“TEPCO has stored enough radioactive water in its weak, faulty tanks to fill more than 130 Olympic-sized swimming pools. The government ordered the company to transfer all the water held in those tanks to more reliable tanks with welded seams” (1 pool hold 2.5 million lt of water – that is 32,500 000 lt of contaminated water that is currently stored in leaking tanks)

        Just to give you something to read up on, see below. Cesium 137 is one of the compound found in fish off the coast of Alaska after the leak.

      • Greywarbler 10.4.3

        Oh okay, no worries then. Business as usual. Don’t know why people are getting concerned.

        • alwyn

          I suggest that you see my comment above about the level of dilution that might be expected.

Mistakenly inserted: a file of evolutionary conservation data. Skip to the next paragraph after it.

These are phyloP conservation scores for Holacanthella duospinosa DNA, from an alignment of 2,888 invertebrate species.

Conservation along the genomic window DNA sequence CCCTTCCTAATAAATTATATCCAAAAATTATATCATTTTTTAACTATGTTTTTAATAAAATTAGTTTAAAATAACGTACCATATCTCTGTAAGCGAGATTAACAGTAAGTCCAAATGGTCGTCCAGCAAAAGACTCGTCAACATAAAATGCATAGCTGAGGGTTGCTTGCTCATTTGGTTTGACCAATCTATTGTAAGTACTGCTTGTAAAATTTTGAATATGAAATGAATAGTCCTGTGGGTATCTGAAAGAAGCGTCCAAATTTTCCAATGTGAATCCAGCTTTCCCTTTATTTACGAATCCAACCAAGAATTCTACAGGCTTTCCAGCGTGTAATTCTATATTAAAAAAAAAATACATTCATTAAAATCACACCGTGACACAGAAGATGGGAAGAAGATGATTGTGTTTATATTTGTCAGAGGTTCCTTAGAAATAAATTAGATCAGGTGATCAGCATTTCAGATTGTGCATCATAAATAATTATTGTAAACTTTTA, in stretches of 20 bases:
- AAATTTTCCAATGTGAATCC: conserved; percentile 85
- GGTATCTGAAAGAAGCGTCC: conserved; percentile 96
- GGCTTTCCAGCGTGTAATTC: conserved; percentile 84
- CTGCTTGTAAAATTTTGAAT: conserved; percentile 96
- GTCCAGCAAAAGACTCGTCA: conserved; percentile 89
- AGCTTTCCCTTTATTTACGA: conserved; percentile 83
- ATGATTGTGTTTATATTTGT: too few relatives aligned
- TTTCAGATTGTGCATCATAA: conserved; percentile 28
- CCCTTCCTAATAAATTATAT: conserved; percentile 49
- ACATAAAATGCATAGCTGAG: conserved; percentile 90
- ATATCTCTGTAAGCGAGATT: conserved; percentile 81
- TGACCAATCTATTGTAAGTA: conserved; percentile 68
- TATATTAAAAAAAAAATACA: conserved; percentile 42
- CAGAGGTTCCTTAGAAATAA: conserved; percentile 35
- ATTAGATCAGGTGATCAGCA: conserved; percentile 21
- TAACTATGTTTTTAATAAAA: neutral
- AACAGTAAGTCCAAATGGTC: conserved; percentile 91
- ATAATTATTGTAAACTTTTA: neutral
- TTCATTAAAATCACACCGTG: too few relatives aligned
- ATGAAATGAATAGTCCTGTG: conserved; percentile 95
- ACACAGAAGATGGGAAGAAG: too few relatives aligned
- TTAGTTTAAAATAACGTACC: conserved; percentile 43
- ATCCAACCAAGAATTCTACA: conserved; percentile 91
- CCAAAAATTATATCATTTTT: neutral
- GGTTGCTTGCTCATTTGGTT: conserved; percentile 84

As I said. Apart from the area near to the spillage the dilution is enormous and I wouldn’t worry.
          Comments about the wild life, and people, getting ill in Hawaii from the radiation are rubbish.

    • johnm 10.5

      Will Key be selling his house in Hawaii? I think he probably will. Here is a report based on geiger counter readings that Hawaii is already contaminated by Fukushima: includes beaches.

      There are accusations the military have used live depleted uranium rounds in Hawaii which they deny.

      ” Hawaii; Paradise, or Nuclear Radiation Contamination Zone?”

      Quote: At the 9th minute paraphrase: Anyone going to Hawaii now is committing suicide. The narrator says Hawaiians already sick increasingly.

  11. Tracey 11


    and the media, including dann, will be oblivious to their part in presenting him as someone other than the man we saw on tv today. ds did well to resist danns constant desire for ds to turn on lp, and did well not to point the finger back at dann.

  12. Greywarbler 12